In 1991, Congress passed legislation— the Intermodal Surface Transportation Efficiency Act— requiring that all new cars for sale in the United States be equipped with airbags for driver and front seat passenger by 1997. The same requirement kicked in for the 1999 model year of vans and light trucks. The die was cast.
Oh, there were still reports of accidents in which women and children were killed rather than restrained by airbags. And in October 1991 NHTSA's experts toured the Big Three to learn what they could about discoveries from accident reports where airbags had been in use. Chrysler and Ford said they were satisfied with those results and saw no need for design changes but GM was seriously concerned about the burst out force of the bags. GM assured the NHTSA experts, however, that it was on course to meet the 1997/8 NHTSA deadlines— with no changes. By 1992, most manufacturers had airbags on the driver side, airbags television commercials showed deploying as billowy clouds. By the mid-nineties manufacturers also offered airbags for the front passenger side, and vendors began offering after-market retrofits with the crash sensor in the steering wheel for many different earlier car models. The march to produce airbags continued.
But all was not well. Initial stubborn resistance to include airbags had meant a later rush to meet deadlines. Airbags had not been tested adequately and by 1996 the federal government acknowledged that airbags could kill women and children. Federal Motor Vehicle Safety standard (FMVSS) 208 set a minimum compliance standard requiring that manufacturers certify airbags would not injure 5'9" crash test dummies. While the minimum was intended as a floor, manufacturers took it as a ceiling. The government encouraged manufacturers to protect vehicle occupants of all shapes and sizes and to conduct tests when occupants were out of position, i.e., unbelted, sitting close to the dash, leaning up against the side window, etc. What testing was done confirmed the dangers to small-sized occupants. In fact, in the years since airbags have been in use— and despite the multiple lives they've saved— they have at time resulted in secondary injuries including abrasions, arm fractures, blindness, brain damage, even decapitations.
As a partial cure, in 1996, the NHTSA proposed new airbag warnings — posted on sun visors — began to promote "smart" airbags, and authorized depowering airbags via cut-off switches. In that regard, consumers were not authorized to disconnect airbags themselves but, with case-by-case NHTSA approval, car dealers and repair shops could do so. While the "smart" airbag idea was not then adopted, it offered several additional protections: inflation pressure would be reduced, and airbags would inflate with variable force depending upon the speed of the crash. With passage of the Transportation Equity Act [TEA 21] in 1998, however, Congress set goals for the NHTSA in regulating airbags to improve occupant protection for occupants of different sizes and to minimize the risk to infants and children. Over a three-year period beginning in September 2003, manufacturers were required to install "smart" airbags. New crash tests were required simulating different types of crashes and new, smaller crash test dummies were introduced to supplement standard crash test dummies.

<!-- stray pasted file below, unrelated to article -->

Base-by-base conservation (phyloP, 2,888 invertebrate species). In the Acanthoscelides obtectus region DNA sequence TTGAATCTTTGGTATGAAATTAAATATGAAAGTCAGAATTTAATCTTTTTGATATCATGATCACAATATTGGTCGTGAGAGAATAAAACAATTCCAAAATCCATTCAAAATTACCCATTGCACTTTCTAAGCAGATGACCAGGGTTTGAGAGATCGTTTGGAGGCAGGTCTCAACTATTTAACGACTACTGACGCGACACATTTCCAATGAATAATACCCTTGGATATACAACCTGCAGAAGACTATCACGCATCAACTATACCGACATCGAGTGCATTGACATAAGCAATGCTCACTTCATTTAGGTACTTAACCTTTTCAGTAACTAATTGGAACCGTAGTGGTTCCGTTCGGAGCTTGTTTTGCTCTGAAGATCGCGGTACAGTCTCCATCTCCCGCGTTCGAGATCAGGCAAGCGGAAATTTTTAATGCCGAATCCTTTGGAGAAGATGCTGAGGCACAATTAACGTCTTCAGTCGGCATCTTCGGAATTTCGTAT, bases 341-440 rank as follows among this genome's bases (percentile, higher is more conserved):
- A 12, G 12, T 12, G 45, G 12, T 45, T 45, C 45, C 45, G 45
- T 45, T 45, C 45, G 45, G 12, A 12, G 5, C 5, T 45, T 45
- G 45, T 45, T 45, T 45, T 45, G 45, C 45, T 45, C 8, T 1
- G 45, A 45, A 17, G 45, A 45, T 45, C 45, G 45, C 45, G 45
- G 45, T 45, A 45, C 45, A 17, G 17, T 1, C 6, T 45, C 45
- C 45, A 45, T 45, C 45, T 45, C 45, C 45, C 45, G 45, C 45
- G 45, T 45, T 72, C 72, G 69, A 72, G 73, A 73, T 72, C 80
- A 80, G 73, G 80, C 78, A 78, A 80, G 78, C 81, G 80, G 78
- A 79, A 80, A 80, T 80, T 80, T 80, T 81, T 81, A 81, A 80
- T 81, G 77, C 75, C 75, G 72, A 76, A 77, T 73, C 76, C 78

Research and development continued and led to many improvements. There were higher deployment thresholds, i.e., crashes at speeds of less than 12 mph did not deploy airbags. "Second generation" airbags were introduced, so called because they used less propellant. Low-cost tethers were installed to keep airbags from intruding too far into the passenger compartment. Lighter materials were used in the airbags themselves. Adjustable (to accident forces) inflators were added. Though this presented the greatest challenge to manufacturers, better sensors were added, as well. Suppression systems were installed to ensure that those sitting in close proximity to an airbag (a short driver sitting close to the steering wheel or a passenger leaning over to pick something up from the floor) would not be injured when the airbag detonated. Weight sensors in seats or floor pans could determine if someone was too close to the airbag — or if the seat was empty — and prevent deployment. An alternate improvement came with "bias" flaps. If sensors detected someone was in the way of the deploying airbag, force deployed to the side instead of directly toward the passenger. Diagnostic modules were added that tested the readiness of the airbag system whenever the car was started, and lit indicators were added to ensure occupants that their airbag would deploy if circumstances necessitated that. Rather than continued reliance on sodium azide as a propellant, compressed air was used. These gas inflators were elongated cylinders and could be situated inside the instrument panel, door panel, or side pillars. Besides moving away from the toxic product (sodium azide), the compressed gas kept deployment temperatures lower, resolving an earlier issue with heat build-up that could set fire to trim.